More than half of the ultra-wealthy are aged between 50 and 70. Many have already retired or are planning on doing so soon. But as business owners start taking a step back from their managerial roles, succession plans are all too often overlooked, fragmented or lacking in formality. With personal matters and business matters impossible to separate, many families see the future of the company as a subject best left untouched. And as a result, many estates are at risk of a thorny succession.
The largest ever intergenerational wealth transfer is currently taking place. Yet research shows almost a third of ultra-wealthy family offices1 have not planned for succession. Where there is no formal, well-considered succession plan in place, many families are left to tackle cross-border disputes and court cases, as well as unpleasant disagreements with relatives.
For those in the ultra-high-net-worth category, where just 37.8% of wealth2 is held in liquid assets, dividing the estate between beneficiaries is challenging and time-consuming. It is even more complex for estates involving businesses that are intended to stay in the family. In these situations, beneficiaries’ responsibility stretches beyond how to spend, save and invest their inheritance and becomes taking on a managerial role in a business they may or may not have experience running. So, why is formal succession planning so far down the list for the ultra-wealthy and business owners?
The unspoken rule
Wealth remains an unspoken topic for many families. A UBS report found that 37% of family offices3 feel uncomfortable discussing sensitive matters. It is understandable. For many, dividing wealth highlights tensions and fractures in relationships. Even when wealth is divided equally, the decision may feel unfair in some situations, for example, where children haven’t been in contact for a number of years.
For some, the reluctance to formally plan their succession is rooted in scepticism towards the next generation. Nearly half of respondents in the same UBS survey said their successors were underprepared to handle the responsibility of managing their inheritance. This doubt is even more stark where family businesses are tied up in the wealth and need to be taken over.
Choosing the heir to the family business
Estate succession brings together emotions with money – even more so when a family business is involved. When the wealth originator has spent decades building their business, they are understandably nervous about passing on the responsibility of managing it. Survey results confirm this sentiment4, with 57% admitting to doubting their heir’s managerial competence and 63% mistrusting their heir’s commitment to the business.
Likewise, successors may have different levels of interest in the family business. Some have joined the firm and already taken on this responsibility, while others may have taken a different career route and be underqualified for leading the family business. Given that the average successor takes over the family business when they are 45 years old3, many heirs will be enjoying their own career by the time of succession. It is also reasonable to expect inheritors to change their mind as their personal and professional life evolve.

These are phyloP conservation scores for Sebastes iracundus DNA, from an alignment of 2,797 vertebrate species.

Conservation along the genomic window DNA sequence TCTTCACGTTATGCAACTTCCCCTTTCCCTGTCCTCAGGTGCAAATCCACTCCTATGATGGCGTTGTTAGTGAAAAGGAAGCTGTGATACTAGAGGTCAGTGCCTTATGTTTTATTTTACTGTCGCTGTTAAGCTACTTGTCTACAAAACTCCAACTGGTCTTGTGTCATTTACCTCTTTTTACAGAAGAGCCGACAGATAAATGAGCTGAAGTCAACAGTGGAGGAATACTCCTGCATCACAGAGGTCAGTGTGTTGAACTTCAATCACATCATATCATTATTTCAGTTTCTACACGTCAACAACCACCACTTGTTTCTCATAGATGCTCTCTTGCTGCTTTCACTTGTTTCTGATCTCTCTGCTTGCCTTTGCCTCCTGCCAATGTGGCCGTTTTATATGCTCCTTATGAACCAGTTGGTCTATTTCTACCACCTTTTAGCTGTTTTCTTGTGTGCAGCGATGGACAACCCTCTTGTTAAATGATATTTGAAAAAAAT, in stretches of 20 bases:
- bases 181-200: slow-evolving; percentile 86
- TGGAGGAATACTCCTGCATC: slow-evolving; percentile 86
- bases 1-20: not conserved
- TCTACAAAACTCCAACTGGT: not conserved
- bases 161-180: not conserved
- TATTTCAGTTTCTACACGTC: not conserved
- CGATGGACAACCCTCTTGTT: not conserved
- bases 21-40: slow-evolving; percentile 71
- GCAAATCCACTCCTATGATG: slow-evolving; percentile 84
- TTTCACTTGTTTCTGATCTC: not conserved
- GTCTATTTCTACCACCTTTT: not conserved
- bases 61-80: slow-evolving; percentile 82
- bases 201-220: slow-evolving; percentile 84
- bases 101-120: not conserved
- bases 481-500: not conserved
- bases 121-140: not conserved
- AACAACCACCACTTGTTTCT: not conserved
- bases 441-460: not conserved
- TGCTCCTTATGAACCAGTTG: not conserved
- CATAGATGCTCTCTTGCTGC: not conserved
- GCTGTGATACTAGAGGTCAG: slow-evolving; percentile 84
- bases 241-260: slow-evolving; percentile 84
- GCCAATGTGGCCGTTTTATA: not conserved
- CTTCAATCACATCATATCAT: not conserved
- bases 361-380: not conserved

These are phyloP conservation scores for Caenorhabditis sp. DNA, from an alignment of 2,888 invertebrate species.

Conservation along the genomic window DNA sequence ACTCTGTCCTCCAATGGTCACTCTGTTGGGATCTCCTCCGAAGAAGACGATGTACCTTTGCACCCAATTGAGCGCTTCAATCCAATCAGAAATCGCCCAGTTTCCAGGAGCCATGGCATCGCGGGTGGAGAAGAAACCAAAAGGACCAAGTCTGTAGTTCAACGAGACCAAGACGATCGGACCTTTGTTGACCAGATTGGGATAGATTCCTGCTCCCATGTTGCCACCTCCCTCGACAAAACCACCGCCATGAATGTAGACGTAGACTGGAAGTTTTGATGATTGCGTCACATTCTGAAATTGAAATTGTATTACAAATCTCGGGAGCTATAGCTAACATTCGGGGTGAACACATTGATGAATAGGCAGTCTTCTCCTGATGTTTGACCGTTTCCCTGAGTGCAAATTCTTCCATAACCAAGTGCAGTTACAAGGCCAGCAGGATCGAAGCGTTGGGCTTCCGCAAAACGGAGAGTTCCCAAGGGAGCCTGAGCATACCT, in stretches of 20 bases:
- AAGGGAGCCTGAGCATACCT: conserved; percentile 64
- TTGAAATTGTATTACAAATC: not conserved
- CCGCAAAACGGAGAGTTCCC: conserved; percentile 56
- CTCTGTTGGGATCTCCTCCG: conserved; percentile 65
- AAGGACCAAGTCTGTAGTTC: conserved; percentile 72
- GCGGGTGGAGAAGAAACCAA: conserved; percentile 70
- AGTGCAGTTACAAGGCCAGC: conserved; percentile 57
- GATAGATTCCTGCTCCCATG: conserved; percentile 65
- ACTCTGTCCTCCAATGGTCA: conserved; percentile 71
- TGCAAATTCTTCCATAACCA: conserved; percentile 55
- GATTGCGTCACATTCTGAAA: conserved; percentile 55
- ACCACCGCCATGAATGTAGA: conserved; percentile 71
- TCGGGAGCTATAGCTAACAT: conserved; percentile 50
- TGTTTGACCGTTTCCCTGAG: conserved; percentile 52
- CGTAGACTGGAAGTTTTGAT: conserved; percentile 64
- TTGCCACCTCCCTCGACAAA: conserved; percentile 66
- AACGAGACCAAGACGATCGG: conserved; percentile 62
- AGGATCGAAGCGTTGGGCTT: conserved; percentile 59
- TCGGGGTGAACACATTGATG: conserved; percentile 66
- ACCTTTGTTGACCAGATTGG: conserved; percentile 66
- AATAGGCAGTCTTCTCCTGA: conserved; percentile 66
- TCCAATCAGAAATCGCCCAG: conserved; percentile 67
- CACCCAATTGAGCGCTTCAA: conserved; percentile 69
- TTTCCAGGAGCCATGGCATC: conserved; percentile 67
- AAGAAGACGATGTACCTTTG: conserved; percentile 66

Just as wealth originators should have a choice over the prospects for their estate, beneficiaries should also have a say in their future. But with much of the family’s wealth likely tied up in the family business, any beneficiaries who opt not to take an active role may feel their fellow beneficiaries have inherited a golden goose, while they have inherited a finite amount. Having open discussions about the estate and the business is vitally important to give everyone the opportunity to make informed choices – however difficult these conversations may be.
Addressing the complexity head on
Succession does not just affect the beneficiary’s wealth. It also impacts the family business. Poorly considered decisions could impact the managerial position and put jobs at risk, affecting employees’ lives too. Having a clear plan for who takes over the business and a detailed transition process in place will protect the business and give the owners confidence in its future.
Although dividing illiquid wealth that is tied up in the business will always be a challenge. If the aim is to avoid selling assets, succession planning needs to begin early and undergo regular reviews as the value of the business and other assets change over time. And in order to adjust to the changing circumstances and goals of the beneficiaries.
Succession planning is complex, especially for family businesses, but innovative tools can help ensure equality, choice and security for everyone involved. Using flexible wealth planning solutions, it is possible to allow for liquidity pay outs for heirs who won’t be inheriting the family business. Not only does this flexibility help smooth the succession process; it gives heirs the security and freedom of choice they need to determine their own future.
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